A Conversation with Sibel Edmonds and William Weaver
of the National Security Whistleblowers Coalition.
The House of Death is the story of how an informant for Homeland Security, working “undercover” under the direct control of a Bush appointed United States Attorney, operated a macabre house of horrors in which more than a dozen people were tortured to death with the informant taking part. There have been a continuing series of articles at Narco News on the subject, reported by Bill Conroy, who has been a frequent guest.
Our guests are Sibel Edmonds, a courageous whistleblower who subsequently became the Director of the National Security Whistleblower’s Coalition, and William Weaver who acts as Senior Advisor to the same organization.
About the guests:
Sibel Edmonds worked as a language specialist for the FBI’s Washington Field Office. During her work with the bureau, she discovered and reported serious acts of security breaches, cover-ups, and intentional blocking of intelligence that had national security implications. After she reported these acts to FBI management, she was retaliated against by the FBI and ultimately fired in March 2002. Since that time, court proceedings on her issues have been blocked by the assertion of “State Secret Privilege” by Attorney General Ashcroft; the Congress of the United States has been gagged and prevented from any discussion of her case through retroactive re-classification by the Department of Justice. Ms. Edmonds is fluent in Turkish, Farsi and Azerbaijani; and has a MA in Public Policy and International Commerce from George Mason University, and a BA in Criminal Justice and Psychology from George Washington University. PEN American Center awarded Ms. Edmonds the 2006 PEN/Newman’s Own First Amendment Award for her “commitment to preserving the free flow of information in the United States in a time of growing international isolation and increasing government secrecy”.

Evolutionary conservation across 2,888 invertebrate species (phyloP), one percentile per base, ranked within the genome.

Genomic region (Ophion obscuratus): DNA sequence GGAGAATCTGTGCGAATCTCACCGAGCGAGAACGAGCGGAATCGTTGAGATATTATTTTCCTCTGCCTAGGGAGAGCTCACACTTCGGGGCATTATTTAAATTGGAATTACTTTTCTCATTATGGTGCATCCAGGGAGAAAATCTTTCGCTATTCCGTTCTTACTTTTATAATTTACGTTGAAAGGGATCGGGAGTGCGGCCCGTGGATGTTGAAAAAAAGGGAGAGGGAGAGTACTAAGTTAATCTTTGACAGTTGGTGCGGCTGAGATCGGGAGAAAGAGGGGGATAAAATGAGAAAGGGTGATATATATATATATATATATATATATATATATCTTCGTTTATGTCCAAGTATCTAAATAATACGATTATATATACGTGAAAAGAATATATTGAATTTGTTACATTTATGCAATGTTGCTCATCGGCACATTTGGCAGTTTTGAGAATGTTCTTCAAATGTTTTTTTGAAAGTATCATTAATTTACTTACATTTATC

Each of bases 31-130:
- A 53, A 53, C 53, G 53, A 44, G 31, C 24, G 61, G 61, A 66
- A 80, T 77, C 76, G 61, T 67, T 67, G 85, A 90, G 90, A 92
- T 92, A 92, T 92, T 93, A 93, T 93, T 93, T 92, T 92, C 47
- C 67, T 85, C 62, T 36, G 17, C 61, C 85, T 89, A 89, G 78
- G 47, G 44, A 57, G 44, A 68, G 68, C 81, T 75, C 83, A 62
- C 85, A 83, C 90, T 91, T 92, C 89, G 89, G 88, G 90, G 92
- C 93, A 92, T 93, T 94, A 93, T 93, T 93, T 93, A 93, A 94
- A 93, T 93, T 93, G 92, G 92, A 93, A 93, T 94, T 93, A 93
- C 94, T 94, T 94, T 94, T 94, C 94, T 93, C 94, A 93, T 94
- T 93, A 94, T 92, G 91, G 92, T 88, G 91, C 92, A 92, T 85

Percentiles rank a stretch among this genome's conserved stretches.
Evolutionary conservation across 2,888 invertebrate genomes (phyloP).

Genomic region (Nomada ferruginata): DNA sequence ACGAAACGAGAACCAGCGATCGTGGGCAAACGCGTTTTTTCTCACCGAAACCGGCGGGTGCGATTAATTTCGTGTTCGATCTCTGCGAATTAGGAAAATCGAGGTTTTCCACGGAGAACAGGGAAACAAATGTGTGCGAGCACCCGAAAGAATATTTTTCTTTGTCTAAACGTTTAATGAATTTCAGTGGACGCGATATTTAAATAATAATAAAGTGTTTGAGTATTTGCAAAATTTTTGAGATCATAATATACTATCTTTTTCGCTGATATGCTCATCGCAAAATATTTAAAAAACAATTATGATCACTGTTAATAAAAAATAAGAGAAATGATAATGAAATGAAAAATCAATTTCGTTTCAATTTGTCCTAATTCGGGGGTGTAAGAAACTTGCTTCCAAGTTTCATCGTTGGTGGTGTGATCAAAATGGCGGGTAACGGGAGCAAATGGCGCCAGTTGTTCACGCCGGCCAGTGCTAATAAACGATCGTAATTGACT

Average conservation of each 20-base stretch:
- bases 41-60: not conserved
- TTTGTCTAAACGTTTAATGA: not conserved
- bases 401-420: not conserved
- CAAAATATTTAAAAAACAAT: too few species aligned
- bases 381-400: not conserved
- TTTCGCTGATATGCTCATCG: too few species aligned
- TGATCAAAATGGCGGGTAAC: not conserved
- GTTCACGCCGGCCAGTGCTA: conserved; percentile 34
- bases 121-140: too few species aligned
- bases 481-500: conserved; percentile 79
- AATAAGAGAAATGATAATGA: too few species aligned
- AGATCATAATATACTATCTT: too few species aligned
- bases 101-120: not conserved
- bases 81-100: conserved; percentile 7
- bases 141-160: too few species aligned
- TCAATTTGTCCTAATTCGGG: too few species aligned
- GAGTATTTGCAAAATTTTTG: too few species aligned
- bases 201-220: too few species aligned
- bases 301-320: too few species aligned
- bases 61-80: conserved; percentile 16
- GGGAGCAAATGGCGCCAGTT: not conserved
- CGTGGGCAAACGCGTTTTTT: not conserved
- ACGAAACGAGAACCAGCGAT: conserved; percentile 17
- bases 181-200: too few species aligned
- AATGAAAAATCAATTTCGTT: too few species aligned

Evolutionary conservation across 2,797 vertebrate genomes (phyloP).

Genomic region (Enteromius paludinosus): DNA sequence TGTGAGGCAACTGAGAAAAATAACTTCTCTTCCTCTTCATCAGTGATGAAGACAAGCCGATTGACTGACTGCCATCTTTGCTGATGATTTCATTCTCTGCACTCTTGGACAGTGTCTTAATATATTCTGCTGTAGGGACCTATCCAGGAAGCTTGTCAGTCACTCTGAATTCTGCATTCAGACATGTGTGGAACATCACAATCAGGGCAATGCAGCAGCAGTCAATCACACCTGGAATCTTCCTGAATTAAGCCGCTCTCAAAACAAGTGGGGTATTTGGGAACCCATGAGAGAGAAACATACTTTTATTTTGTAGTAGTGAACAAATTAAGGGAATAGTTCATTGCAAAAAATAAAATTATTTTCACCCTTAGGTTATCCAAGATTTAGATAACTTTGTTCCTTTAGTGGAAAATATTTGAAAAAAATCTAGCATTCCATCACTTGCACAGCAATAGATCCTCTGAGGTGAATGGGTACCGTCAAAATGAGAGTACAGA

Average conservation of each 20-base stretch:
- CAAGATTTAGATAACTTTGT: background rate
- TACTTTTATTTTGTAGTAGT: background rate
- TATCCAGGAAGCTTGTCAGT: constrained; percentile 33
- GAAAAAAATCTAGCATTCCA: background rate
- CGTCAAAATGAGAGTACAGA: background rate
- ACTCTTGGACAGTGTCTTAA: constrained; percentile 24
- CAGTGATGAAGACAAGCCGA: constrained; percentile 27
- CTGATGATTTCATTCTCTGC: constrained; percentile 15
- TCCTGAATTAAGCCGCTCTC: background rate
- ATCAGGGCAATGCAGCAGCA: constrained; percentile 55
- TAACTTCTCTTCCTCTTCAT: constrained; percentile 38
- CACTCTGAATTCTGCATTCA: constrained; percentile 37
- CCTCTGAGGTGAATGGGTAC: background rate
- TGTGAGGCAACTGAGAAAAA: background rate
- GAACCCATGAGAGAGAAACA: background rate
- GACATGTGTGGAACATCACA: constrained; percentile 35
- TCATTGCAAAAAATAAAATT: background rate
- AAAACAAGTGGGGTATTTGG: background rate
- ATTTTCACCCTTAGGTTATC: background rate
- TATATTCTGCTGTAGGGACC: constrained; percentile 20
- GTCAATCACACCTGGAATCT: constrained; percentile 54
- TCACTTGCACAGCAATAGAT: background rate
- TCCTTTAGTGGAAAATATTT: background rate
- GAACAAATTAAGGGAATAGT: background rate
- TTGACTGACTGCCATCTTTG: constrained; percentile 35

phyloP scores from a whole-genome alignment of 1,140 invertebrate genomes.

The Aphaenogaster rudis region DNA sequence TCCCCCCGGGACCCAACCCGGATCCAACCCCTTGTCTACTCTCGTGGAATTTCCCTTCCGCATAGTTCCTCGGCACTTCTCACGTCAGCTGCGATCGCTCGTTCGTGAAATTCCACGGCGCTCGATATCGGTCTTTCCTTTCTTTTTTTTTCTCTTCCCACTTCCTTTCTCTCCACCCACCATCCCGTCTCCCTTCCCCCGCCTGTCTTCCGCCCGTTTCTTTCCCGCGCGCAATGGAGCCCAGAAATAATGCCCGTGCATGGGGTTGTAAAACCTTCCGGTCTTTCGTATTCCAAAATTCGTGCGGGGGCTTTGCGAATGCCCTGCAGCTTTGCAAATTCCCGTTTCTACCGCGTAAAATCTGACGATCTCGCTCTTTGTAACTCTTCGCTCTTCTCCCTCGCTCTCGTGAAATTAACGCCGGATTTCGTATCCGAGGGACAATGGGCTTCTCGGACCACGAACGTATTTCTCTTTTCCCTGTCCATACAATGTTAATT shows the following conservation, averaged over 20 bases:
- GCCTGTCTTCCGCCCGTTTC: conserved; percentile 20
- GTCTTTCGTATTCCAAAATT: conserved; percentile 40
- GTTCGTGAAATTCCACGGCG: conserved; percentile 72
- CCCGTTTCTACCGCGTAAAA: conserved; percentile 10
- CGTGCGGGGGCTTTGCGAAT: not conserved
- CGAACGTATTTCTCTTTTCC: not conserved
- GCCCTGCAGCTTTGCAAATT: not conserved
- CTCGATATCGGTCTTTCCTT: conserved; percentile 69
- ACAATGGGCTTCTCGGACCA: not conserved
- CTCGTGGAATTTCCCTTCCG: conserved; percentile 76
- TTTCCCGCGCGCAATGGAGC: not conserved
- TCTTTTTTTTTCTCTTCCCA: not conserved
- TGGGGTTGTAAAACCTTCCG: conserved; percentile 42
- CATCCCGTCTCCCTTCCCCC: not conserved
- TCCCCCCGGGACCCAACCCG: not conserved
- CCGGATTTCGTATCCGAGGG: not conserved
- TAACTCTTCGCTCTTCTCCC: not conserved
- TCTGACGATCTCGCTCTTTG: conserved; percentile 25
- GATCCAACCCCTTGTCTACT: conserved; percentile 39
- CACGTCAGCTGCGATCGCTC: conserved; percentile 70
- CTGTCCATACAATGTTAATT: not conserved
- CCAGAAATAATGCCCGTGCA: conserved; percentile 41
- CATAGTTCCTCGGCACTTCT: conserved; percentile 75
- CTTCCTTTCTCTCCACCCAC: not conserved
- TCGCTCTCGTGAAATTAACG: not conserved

Bill Weaver served in U.S. Army signals intelligence for eight years in Berlin and Augsburg, Germany in the late 1970s and 1980s. He subsequently received his law degree and Ph.D. in politics from the University of Virginia, where he was on the editorial board of the Virginia Law Review. He is presently an Associate Professor and Associate Director of Faculty for the Institute for Policy and Economic Development and an Associate in the Center for Law and Border Studies at the University of Texas at El Paso. He specializes in executive branch secrecy policy, governmental abuse, and law and bureaucracy. His articles have appeared in American Political Science Review, Political Science Quarterly, Virginia Law Review, Journal of Business Ethics, Organization and other journals. He has co-authored several books on law and political theory.
NSWBC Files a FOIA lawsuit Against
DEA & DOJ in House of Death Case
Excerpted from a new Narco News Article by Bill Conroy:
The litigation, which (Bill) Weaver says is “part of an effort by the NSWBC” to expose the truth in the House of Death, was filed under the provisions of the Freedom of Information Act (FOIA). It alleges that Washington bureaucrats are stonewalling the release of public records that promise to further illuminate the government’s role in facilitating the House of Death bloodshed.
Among the documents Weaver is seeking from the government (that the DOJ and DEA have so far refused to release) are an internal report involving more than 40 interviews conducted jointly by a team of DEA and Immigration and Customs Enforcement (ICE) investigators as well as a tape recording made of the first murder at the House of Death.
The murder toll at the house in Ciudad Juarez reached at least a dozen over a five-month period ending in mid-January 2004. A U.S. government informant who had penetrated a Juarez cell of the Vicente Carrillo Fuentes narco-trafficking organization, arranged, and in some cases participated in, the torture and murder sessions while he was under the supervision of ICE agents and a U.S. prosecutor in El Paso, Texas.
DOJ attorneys currently have deportation proceedings pending against that informant, Guillermo Ramirez Peyro, which if successful, would return him to Mexico and into the hands of the narco-traffickers he betrayed — setting up the informant to become yet another murder victim of the House of Death.
Weaver, in conjunction with Narco News, filed the initial Freedom of Information Act (FOIA) request with DEA in October 2005 seeking the release of public-record material related to the House of Death case. However, to date, Weaver claims in the lawsuit that the agency has “wrongfully withheld the requested records.”